June 13-26, 2003
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Jones names arena for ‘great’ father
Ground broken for new arena May 30
John Paul Jones, middle left, and his son Paul Tudor Jones II show off their new jerseys, presented at the May 30 groundbreaking ceremony. Applauding are athletics director Craig Littlepage, left, and U.Va. President John T. Casteen III, far right.
John Paul Jones, middle left, and his son Paul Tudor Jones II show off their new jerseys, presented at the May 30 groundbreaking ceremony. Applauding are athletics director Craig Littlepage, left, and U.Va. President John T. Casteen III, far right.

Staff Report

For Paul Tudor Jones II, the decision to name the University of Virginia’s arena in honor of his father, John Paul Jones, was a simple act of love.

“It’s payback time for his being a great father,” said Jones, 48, a 1976 graduate of the University who has committed $35 million to the building project. He also believes that the naming is a fitting tribute for a man whose life has been dedicated primarily to four things: his faith, his family, the University of Virginia and basketball.

Jones senior, who goes by Jack, is a 1948 graduate of the University’s School of Law and a devoted student of Thomas Jefferson who refers to Jefferson as “one of the most interesting icons who ever lived.” When young Paul was considering colleges, his father told him he could “go anywhere as long as it was in Albemarle County, Virginia.”

While his son predicted his father would be “on the moon” when he heard news of the naming, John Paul Jones, 83, likened it more to “walking on air.” On May 30, at a meeting of the University’s Board of Visitors, it became official. The 15,000-seat special-events center now under construction will be called the John Paul Jones Arena.

At the official groundbreaking — held on a surprisingly dry mound of earth in a parking lot across from U-Hall, roughly where midcourt of the new arena will be located — Paul Tudor Jones again paid tribute to his father, and to his father’s namesake, the famed Revolutionary War admiral known as the father of the American navy. That John Paul Jones (though no relation) was a friend of Thomas Jefferson’s, he said. The naming thus “pays homage to two great Americans connected to the University of Virginia.” His voice breaking, he concluded, “With that, Daddy, I love you.”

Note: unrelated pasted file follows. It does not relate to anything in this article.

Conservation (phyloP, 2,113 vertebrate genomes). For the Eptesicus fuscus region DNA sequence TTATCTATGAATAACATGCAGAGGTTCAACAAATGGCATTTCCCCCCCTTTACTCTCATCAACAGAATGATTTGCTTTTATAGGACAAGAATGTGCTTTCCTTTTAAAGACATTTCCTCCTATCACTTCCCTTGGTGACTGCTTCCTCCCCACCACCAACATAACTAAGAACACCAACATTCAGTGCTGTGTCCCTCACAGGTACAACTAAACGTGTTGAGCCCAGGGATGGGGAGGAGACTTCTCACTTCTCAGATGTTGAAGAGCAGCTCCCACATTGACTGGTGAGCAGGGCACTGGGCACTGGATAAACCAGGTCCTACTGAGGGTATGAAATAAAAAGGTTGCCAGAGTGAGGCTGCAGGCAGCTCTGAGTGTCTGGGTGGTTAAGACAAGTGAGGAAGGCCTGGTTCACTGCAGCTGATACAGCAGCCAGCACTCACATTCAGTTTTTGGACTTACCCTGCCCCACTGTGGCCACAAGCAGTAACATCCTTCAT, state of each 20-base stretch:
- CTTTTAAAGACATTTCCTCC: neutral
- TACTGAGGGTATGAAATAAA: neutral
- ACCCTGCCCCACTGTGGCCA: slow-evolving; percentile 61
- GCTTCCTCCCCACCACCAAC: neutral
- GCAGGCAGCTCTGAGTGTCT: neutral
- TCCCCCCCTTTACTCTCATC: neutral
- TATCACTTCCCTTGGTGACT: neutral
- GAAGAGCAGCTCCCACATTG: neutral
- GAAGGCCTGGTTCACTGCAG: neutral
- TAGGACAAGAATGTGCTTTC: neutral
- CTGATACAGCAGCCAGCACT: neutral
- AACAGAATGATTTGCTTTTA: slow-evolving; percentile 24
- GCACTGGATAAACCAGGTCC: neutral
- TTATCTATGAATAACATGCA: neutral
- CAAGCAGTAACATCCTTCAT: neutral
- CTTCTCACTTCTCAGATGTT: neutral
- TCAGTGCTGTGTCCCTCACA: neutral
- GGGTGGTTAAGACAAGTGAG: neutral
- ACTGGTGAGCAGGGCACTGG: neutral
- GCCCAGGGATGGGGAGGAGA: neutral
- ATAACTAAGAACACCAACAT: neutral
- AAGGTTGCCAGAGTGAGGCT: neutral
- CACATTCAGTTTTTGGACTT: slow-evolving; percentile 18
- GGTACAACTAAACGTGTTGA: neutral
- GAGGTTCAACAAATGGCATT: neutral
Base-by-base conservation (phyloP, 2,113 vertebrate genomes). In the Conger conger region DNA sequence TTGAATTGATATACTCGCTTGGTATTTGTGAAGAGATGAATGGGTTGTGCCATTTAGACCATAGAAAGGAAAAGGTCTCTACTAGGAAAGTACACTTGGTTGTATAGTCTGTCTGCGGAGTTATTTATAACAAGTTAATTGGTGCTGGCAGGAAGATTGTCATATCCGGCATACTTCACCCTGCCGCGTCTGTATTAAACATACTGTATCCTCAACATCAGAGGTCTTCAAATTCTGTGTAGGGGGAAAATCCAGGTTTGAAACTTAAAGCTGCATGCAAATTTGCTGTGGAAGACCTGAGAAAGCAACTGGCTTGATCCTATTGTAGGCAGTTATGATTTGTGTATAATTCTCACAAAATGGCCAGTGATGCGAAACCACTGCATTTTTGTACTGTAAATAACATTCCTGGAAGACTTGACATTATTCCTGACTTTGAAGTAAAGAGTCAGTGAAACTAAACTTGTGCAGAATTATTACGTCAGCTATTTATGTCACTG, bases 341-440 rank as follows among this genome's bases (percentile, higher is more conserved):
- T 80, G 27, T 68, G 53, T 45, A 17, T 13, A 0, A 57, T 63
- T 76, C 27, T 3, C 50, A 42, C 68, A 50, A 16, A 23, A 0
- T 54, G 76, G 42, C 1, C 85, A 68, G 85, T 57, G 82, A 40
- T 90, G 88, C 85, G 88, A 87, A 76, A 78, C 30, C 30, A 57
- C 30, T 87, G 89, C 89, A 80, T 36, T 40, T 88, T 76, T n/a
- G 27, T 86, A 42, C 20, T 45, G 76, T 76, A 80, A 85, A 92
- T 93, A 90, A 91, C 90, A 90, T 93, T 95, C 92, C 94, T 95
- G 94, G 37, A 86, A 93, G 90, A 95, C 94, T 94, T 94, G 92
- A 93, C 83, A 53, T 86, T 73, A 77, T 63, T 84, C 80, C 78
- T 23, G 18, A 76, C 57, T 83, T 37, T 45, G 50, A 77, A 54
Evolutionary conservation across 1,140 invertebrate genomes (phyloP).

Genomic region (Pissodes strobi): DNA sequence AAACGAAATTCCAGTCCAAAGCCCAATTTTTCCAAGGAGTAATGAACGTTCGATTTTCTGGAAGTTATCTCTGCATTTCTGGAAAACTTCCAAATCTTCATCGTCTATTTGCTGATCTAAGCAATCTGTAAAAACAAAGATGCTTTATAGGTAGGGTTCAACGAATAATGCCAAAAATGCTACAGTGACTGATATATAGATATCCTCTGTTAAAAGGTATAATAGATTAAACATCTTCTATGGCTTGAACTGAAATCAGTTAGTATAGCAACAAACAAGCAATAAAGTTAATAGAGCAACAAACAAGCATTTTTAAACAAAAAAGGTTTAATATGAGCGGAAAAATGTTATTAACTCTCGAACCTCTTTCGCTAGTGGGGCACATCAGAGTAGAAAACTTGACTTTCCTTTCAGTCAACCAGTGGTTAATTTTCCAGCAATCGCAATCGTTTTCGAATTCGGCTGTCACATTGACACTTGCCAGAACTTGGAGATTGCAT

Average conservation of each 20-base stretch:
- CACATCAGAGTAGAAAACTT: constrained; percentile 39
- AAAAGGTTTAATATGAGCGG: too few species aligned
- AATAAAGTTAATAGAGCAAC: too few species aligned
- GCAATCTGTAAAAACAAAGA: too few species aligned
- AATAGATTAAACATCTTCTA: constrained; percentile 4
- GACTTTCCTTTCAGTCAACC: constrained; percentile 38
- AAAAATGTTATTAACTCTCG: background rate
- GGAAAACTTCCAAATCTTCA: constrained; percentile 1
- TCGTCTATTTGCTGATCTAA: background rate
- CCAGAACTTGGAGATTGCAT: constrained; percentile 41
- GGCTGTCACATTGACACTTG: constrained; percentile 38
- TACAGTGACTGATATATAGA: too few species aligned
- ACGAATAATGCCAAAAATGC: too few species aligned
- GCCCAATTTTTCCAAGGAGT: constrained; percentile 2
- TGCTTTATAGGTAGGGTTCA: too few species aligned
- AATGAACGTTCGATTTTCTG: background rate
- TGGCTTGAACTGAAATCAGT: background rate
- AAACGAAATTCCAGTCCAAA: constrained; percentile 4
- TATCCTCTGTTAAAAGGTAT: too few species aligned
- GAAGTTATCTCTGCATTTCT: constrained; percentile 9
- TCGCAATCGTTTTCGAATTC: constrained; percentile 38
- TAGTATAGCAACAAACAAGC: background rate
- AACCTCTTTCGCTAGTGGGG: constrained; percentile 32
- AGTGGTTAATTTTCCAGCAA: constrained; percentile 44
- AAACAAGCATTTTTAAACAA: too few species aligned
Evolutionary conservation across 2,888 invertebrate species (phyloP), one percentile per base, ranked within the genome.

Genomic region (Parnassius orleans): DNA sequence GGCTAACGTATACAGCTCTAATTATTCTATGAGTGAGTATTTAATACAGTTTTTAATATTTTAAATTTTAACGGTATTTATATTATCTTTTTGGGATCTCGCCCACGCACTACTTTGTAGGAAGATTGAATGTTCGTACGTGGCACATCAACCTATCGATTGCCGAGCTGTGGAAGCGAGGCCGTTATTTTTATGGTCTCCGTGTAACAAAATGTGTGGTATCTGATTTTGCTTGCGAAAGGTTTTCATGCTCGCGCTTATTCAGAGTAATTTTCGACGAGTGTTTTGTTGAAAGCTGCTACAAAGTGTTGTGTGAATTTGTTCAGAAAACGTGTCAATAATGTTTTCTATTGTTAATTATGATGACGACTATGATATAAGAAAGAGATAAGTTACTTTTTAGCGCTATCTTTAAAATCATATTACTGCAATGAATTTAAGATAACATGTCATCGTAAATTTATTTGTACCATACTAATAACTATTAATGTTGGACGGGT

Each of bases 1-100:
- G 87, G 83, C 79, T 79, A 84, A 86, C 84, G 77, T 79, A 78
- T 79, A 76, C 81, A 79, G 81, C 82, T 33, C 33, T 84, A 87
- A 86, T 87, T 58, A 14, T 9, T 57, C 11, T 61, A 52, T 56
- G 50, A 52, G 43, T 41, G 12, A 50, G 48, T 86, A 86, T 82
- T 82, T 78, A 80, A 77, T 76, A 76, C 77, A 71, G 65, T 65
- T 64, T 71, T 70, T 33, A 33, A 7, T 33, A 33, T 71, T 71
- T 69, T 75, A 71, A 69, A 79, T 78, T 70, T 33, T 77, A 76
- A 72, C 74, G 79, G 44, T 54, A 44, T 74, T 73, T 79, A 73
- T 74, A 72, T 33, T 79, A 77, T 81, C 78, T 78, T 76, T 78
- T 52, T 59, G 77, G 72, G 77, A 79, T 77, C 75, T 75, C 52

After being presented with framed, customized Virginia basketball jerseys, the two Joneses joined several other University officials — including head men’s basketball coach Pete Gillen and head women’s basketball coach Debbie Ryan — in turning the first shovelfuls of dirt.

The groundbreaking finally put to rest more than two decades of talk about replacing venerable U-Hall, which opened in 1965. The first real planning for a replacement began in 1982, said athletics director Craig Littlepage. “The time and effort spent getting to this point is well worth the wait,” he said.

"University Hall has been a wonderful facility for 40 years," University President John T. Casteen III said. “But times have changed, and building designs have changed.”